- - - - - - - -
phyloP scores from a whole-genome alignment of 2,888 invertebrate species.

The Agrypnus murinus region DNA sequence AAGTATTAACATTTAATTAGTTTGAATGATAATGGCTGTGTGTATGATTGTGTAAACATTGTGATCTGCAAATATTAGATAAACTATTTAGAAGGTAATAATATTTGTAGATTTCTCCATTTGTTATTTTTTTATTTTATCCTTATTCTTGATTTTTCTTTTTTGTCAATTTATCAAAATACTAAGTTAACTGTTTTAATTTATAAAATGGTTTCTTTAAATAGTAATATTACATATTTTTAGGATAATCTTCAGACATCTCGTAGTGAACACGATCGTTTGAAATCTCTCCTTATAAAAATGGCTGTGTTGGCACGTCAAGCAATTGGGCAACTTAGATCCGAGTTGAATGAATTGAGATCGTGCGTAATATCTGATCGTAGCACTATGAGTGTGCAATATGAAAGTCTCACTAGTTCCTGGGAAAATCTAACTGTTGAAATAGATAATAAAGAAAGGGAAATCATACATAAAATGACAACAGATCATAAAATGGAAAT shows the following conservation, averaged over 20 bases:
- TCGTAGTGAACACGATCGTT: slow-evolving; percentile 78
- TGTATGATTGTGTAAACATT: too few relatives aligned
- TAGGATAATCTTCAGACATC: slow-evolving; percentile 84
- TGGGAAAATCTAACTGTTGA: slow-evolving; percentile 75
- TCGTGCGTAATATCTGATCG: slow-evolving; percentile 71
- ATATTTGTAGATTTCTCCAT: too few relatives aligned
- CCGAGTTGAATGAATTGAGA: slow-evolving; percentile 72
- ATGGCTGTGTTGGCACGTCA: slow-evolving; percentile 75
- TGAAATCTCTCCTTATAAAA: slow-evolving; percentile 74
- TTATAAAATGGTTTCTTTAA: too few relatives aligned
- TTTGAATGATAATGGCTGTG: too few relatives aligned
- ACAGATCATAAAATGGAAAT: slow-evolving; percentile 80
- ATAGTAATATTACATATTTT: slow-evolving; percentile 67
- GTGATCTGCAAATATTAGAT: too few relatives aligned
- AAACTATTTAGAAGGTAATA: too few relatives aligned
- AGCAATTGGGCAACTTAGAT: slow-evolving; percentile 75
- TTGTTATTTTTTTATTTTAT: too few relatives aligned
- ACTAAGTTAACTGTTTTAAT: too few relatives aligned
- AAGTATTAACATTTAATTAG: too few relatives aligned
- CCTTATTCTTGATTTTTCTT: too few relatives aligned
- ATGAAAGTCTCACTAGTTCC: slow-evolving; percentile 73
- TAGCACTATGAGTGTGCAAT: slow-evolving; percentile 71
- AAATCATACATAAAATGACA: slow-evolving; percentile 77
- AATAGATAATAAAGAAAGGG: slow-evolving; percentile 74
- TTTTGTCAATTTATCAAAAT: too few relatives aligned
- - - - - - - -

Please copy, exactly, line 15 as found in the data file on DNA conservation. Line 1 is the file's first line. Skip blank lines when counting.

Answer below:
- ATAGTAATATTACATATTTT: slow-evolving; percentile 67